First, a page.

Fostering entrepreneurial spirit and innovation in post-genocide Rwanda

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In 1994, Rwanda was devastated by a 100-day genocide that saw the violent slaughtering of over 800,000 people. The difficulty of recovering from such a horrific event and its severe social and economic impacts cannot be underestimated.

It has taken conscious and carefully planned efforts by the Rwandan government to stimulate economic growth at an annual rate of over 7 percent as well as promote an active ‘start-up culture’ across the country. This small landlocked nation of 12 million people is now redefining the nature of business on the African continent.

Evaluating the effectiveness of their key strategies offers insight into how the Rwandan society has transformed and thrived over the past 25 years. There is evidence to suggest that their success will continue into the future and inspire other countries to follow their example.

Rwandan president Paul Kagame at DAVOS in 2014. (Photo by World Economic Forum)

Overarching strategy

Political stability and realistic policies have played an important role in Rwanda’s transformation. An all-inclusive government gives a voice to individuals, business people, and politicians, while an emphasis on measurable targets has guaranteed tangible impact.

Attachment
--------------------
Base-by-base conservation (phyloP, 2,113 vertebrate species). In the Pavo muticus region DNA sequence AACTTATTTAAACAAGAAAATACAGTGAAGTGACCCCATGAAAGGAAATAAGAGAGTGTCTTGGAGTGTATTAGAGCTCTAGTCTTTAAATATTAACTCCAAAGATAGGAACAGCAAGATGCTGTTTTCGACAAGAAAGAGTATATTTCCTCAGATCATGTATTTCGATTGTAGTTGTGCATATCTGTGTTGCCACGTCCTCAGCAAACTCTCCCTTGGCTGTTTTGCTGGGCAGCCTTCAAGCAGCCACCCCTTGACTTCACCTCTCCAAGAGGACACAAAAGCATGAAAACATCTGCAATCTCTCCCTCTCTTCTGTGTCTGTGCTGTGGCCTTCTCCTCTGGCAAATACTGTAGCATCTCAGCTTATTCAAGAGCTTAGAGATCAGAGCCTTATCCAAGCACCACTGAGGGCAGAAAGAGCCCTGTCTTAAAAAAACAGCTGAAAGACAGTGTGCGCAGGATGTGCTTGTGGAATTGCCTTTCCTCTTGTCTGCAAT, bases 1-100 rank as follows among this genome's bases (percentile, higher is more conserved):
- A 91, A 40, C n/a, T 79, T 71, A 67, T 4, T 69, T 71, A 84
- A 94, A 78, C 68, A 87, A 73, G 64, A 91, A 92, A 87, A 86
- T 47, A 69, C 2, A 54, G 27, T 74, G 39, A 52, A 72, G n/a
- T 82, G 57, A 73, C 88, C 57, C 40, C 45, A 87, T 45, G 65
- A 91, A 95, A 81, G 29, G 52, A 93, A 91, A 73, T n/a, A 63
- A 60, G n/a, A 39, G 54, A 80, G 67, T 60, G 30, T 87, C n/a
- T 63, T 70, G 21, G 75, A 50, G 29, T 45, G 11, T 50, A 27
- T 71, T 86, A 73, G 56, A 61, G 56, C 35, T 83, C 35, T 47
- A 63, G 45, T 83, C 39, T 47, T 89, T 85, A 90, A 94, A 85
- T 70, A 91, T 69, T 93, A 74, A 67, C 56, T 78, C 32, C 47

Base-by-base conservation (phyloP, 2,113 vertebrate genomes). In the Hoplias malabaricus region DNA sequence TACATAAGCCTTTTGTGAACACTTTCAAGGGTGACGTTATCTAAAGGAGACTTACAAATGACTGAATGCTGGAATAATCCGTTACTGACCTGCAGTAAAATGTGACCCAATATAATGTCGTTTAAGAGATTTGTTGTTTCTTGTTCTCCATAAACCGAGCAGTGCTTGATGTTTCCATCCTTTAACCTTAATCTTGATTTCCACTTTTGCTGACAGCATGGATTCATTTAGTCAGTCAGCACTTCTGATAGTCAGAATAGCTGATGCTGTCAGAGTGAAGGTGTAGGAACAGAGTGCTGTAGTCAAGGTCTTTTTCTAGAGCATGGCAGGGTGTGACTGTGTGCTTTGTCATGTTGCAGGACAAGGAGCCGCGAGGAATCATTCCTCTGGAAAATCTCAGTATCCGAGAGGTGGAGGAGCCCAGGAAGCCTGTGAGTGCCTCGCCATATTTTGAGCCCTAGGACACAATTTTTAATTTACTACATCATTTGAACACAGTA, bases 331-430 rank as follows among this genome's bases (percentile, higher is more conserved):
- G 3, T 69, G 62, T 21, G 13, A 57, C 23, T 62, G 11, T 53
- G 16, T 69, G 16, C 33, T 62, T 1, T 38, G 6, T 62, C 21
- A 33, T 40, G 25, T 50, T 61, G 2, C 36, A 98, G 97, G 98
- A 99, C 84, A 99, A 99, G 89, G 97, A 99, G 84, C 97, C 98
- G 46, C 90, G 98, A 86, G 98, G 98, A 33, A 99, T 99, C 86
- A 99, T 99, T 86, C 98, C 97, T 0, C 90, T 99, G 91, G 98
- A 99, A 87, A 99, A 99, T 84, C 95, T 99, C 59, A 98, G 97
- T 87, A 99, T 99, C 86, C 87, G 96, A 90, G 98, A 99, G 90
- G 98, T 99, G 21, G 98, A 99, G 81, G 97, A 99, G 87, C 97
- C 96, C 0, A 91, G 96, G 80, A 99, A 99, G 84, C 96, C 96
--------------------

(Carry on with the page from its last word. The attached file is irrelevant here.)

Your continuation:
As the aspiring “Singapore of Africa”, Rwanda’s main aim has been to transition from its historically agricultural economy to one that is more technology and private sector-focused.

In 2000, president Paul Kagame implemented the “Vision 2020” plan to provide a clearly defined framework for the country’s development. Areas of focus include maintaining transparency, developing skilled human capital, upgrading vital infrastructure and expanding their international relationships.

A 2019 study conducted at the University of Johannesburg measured the progress made towards achieving the targets outlined in “Vision 2020”. While only 13 of the 48 indicators have been completely fulfilled, the authors conclude that significant progress has been made in all areas. Any noteworthy shortfalls and persistent issues have been used to inform and refine future strategies such as “Vision 2050”. Announced in 2015, this plan continues Rwanda’s path to becoming a high-income country.

Simplifying business